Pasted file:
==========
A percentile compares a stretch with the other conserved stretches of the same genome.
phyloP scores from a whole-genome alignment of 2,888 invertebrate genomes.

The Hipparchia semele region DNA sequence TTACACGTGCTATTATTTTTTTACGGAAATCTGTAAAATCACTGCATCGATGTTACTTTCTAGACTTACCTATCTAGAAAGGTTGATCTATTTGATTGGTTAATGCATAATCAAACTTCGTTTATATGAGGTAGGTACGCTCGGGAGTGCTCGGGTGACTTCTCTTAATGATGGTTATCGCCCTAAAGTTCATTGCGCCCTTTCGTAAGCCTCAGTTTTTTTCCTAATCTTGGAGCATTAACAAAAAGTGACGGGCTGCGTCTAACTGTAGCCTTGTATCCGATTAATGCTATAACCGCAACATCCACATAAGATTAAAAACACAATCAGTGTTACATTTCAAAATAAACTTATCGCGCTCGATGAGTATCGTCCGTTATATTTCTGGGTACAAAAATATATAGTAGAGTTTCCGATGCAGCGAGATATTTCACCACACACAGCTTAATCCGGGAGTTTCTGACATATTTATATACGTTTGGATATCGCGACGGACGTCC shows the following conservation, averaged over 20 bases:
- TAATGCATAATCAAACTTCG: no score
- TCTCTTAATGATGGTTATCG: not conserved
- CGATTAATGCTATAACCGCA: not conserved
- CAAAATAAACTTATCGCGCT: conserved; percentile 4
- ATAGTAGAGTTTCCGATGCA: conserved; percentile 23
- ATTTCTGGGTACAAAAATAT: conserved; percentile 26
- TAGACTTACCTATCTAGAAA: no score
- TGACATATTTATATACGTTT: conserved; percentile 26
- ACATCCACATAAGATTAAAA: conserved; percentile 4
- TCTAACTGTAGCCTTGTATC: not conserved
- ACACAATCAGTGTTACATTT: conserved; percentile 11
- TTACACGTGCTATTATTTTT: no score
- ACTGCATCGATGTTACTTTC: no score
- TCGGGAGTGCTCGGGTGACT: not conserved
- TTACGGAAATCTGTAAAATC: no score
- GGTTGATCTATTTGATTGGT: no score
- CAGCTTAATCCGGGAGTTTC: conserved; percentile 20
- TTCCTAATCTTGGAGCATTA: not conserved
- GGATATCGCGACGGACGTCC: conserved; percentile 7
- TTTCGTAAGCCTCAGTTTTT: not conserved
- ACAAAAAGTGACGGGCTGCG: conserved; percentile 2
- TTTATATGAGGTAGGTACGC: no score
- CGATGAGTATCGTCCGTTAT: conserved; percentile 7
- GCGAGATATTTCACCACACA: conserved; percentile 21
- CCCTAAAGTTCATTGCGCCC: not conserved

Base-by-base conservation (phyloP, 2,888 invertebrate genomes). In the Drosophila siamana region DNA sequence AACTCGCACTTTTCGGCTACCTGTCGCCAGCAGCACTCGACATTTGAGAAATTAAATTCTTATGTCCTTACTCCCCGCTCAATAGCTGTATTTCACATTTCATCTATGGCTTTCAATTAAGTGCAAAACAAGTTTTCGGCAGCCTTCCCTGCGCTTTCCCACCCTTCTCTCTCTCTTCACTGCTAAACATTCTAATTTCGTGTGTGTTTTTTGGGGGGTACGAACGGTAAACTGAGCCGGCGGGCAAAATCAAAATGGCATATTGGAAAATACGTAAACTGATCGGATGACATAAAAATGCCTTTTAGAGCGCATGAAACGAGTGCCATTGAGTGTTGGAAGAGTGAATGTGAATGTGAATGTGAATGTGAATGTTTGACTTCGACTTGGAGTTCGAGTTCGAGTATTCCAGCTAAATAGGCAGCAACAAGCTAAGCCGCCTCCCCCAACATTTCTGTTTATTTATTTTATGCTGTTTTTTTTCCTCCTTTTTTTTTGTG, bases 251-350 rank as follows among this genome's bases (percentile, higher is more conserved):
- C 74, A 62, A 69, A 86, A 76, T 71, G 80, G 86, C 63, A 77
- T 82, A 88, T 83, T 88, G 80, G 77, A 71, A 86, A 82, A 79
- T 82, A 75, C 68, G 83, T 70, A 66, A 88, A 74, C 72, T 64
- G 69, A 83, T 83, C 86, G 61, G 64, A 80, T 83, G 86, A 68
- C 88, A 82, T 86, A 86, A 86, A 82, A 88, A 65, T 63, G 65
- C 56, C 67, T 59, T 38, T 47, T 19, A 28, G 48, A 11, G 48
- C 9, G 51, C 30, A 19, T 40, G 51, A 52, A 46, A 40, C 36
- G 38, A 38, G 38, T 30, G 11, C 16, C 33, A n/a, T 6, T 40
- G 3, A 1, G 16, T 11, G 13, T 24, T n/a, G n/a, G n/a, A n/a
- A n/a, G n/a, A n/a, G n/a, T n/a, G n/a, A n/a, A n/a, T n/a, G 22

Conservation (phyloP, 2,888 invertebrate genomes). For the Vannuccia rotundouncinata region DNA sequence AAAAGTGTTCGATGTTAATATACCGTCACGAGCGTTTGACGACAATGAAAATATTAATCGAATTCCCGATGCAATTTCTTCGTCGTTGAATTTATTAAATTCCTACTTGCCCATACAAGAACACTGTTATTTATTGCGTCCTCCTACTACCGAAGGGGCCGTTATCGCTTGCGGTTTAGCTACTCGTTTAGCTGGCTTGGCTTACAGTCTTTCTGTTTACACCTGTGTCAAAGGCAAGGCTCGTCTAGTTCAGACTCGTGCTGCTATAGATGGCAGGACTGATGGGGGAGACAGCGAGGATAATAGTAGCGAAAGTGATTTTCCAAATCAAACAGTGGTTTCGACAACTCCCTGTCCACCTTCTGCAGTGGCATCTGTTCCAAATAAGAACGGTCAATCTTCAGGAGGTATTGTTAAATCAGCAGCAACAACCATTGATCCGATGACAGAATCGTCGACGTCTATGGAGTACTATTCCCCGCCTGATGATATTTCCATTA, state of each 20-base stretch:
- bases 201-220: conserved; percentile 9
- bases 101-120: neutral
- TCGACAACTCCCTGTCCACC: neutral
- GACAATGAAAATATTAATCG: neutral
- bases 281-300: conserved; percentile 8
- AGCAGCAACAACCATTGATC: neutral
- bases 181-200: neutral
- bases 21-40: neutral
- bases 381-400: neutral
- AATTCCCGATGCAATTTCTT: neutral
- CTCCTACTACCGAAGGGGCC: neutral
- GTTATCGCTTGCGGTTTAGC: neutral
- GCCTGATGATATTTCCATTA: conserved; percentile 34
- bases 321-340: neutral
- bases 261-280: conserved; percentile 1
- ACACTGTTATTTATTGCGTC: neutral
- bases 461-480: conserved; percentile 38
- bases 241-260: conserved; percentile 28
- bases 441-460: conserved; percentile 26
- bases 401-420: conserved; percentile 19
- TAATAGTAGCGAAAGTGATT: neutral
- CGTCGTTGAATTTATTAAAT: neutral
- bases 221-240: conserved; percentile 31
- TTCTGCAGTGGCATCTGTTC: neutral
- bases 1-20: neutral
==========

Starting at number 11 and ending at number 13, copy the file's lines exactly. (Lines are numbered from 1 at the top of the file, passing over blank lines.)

- TGACATATTTATATACGTTT: conserved; percentile 26
- ACATCCACATAAGATTAAAA: conserved; percentile 4
- TCTAACTGTAGCCTTGTATC: not conserved